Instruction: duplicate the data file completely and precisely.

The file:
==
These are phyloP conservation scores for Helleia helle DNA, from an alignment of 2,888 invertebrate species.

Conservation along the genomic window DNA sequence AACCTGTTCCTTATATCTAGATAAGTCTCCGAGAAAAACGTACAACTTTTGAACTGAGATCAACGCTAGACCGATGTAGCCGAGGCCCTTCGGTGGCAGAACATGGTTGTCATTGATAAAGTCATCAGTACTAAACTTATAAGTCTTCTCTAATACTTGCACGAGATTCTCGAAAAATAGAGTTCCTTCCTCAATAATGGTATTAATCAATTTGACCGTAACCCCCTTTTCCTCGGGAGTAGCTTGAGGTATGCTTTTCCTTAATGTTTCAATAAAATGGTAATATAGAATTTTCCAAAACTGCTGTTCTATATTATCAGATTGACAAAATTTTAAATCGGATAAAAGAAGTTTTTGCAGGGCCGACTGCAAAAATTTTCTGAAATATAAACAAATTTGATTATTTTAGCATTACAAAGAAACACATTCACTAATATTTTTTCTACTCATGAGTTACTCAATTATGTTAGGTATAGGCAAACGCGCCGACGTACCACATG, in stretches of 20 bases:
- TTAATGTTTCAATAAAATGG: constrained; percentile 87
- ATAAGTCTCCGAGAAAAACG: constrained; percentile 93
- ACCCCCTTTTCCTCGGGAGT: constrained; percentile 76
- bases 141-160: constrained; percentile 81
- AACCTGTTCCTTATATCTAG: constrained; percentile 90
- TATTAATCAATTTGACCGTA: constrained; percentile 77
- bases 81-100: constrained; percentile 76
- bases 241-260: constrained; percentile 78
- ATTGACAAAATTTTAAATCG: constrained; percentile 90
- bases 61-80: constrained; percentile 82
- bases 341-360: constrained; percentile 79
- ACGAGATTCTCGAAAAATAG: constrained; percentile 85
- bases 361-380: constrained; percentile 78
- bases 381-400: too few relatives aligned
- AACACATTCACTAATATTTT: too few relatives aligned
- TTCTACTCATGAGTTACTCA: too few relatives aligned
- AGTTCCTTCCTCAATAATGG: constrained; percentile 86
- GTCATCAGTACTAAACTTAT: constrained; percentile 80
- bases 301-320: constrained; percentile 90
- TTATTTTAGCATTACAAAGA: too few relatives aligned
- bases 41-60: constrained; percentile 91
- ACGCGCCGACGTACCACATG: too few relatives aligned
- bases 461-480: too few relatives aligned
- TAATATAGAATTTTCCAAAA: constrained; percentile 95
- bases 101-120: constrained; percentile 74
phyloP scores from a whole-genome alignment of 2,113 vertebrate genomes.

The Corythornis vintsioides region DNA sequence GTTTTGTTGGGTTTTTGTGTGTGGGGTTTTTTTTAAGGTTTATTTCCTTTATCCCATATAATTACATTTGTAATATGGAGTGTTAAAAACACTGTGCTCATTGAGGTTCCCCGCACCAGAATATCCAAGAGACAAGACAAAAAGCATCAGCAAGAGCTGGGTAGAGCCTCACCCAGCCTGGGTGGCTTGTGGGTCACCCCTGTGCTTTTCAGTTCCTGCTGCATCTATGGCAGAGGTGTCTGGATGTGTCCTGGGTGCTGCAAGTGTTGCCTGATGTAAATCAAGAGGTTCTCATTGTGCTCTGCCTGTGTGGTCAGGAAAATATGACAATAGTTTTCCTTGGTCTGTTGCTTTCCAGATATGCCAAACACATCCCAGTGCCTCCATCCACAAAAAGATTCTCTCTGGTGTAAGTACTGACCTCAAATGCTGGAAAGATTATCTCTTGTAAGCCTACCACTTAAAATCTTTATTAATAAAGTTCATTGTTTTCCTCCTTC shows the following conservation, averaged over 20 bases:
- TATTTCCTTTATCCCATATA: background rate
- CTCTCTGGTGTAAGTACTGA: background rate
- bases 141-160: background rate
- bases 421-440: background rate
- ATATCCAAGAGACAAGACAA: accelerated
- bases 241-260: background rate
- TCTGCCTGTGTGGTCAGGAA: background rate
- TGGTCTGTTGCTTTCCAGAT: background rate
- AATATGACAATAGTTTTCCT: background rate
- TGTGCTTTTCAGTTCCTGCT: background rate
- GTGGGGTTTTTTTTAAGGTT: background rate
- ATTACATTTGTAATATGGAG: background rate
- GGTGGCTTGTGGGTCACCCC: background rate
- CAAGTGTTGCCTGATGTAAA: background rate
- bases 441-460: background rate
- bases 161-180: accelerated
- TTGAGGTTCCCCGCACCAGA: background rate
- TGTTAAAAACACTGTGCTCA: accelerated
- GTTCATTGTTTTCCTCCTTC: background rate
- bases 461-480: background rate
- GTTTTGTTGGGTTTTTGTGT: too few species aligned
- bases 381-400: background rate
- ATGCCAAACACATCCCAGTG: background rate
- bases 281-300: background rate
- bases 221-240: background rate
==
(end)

These are phyloP conservation scores for Helleia helle DNA, from an alignment of 2,888 invertebrate species.

Conservation along the genomic window DNA sequence AACCTGTTCCTTATATCTAGATAAGTCTCCGAGAAAAACGTACAACTTTTGAACTGAGATCAACGCTAGACCGATGTAGCCGAGGCCCTTCGGTGGCAGAACATGGTTGTCATTGATAAAGTCATCAGTACTAAACTTATAAGTCTTCTCTAATACTTGCACGAGATTCTCGAAAAATAGAGTTCCTTCCTCAATAATGGTATTAATCAATTTGACCGTAACCCCCTTTTCCTCGGGAGTAGCTTGAGGTATGCTTTTCCTTAATGTTTCAATAAAATGGTAATATAGAATTTTCCAAAACTGCTGTTCTATATTATCAGATTGACAAAATTTTAAATCGGATAAAAGAAGTTTTTGCAGGGCCGACTGCAAAAATTTTCTGAAATATAAACAAATTTGATTATTTTAGCATTACAAAGAAACACATTCACTAATATTTTTTCTACTCATGAGTTACTCAATTATGTTAGGTATAGGCAAACGCGCCGACGTACCACATG, in stretches of 20 bases:
- TTAATGTTTCAATAAAATGG: constrained; percentile 87
- ATAAGTCTCCGAGAAAAACG: constrained; percentile 93
- ACCCCCTTTTCCTCGGGAGT: constrained; percentile 76
- bases 141-160: constrained; percentile 81
- AACCTGTTCCTTATATCTAG: constrained; percentile 90
- TATTAATCAATTTGACCGTA: constrained; percentile 77
- bases 81-100: constrained; percentile 76
- bases 241-260: constrained; percentile 78
- ATTGACAAAATTTTAAATCG: constrained; percentile 90
- bases 61-80: constrained; percentile 82
- bases 341-360: constrained; percentile 79
- ACGAGATTCTCGAAAAATAG: constrained; percentile 85
- bases 361-380: constrained; percentile 78
- bases 381-400: too few relatives aligned
- AACACATTCACTAATATTTT: too few relatives aligned
- TTCTACTCATGAGTTACTCA: too few relatives aligned
- AGTTCCTTCCTCAATAATGG: constrained; percentile 86
- GTCATCAGTACTAAACTTAT: constrained; percentile 80
- bases 301-320: constrained; percentile 90
- TTATTTTAGCATTACAAAGA: too few relatives aligned
- bases 41-60: constrained; percentile 91
- ACGCGCCGACGTACCACATG: too few relatives aligned
- bases 461-480: too few relatives aligned
- TAATATAGAATTTTCCAAAA: constrained; percentile 95
- bases 101-120: constrained; percentile 74
phyloP scores from a whole-genome alignment of 2,113 vertebrate genomes.

The Corythornis vintsioides region DNA sequence GTTTTGTTGGGTTTTTGTGTGTGGGGTTTTTTTTAAGGTTTATTTCCTTTATCCCATATAATTACATTTGTAATATGGAGTGTTAAAAACACTGTGCTCATTGAGGTTCCCCGCACCAGAATATCCAAGAGACAAGACAAAAAGCATCAGCAAGAGCTGGGTAGAGCCTCACCCAGCCTGGGTGGCTTGTGGGTCACCCCTGTGCTTTTCAGTTCCTGCTGCATCTATGGCAGAGGTGTCTGGATGTGTCCTGGGTGCTGCAAGTGTTGCCTGATGTAAATCAAGAGGTTCTCATTGTGCTCTGCCTGTGTGGTCAGGAAAATATGACAATAGTTTTCCTTGGTCTGTTGCTTTCCAGATATGCCAAACACATCCCAGTGCCTCCATCCACAAAAAGATTCTCTCTGGTGTAAGTACTGACCTCAAATGCTGGAAAGATTATCTCTTGTAAGCCTACCACTTAAAATCTTTATTAATAAAGTTCATTGTTTTCCTCCTTC shows the following conservation, averaged over 20 bases:
- TATTTCCTTTATCCCATATA: background rate
- CTCTCTGGTGTAAGTACTGA: background rate
- bases 141-160: background rate
- bases 421-440: background rate
- ATATCCAAGAGACAAGACAA: accelerated
- bases 241-260: background rate
- TCTGCCTGTGTGGTCAGGAA: background rate
- TGGTCTGTTGCTTTCCAGAT: background rate
- AATATGACAATAGTTTTCCT: background rate
- TGTGCTTTTCAGTTCCTGCT: background rate
- GTGGGGTTTTTTTTAAGGTT: background rate
- ATTACATTTGTAATATGGAG: background rate
- GGTGGCTTGTGGGTCACCCC: background rate
- CAAGTGTTGCCTGATGTAAA: background rate
- bases 441-460: background rate
- bases 161-180: accelerated
- TTGAGGTTCCCCGCACCAGA: background rate
- TGTTAAAAACACTGTGCTCA: accelerated
- GTTCATTGTTTTCCTCCTTC: background rate
- bases 461-480: background rate
- GTTTTGTTGGGTTTTTGTGT: too few species aligned
- bases 381-400: background rate
- ATGCCAAACACATCCCAGTG: background rate
- bases 281-300: background rate
- bases 221-240: background rate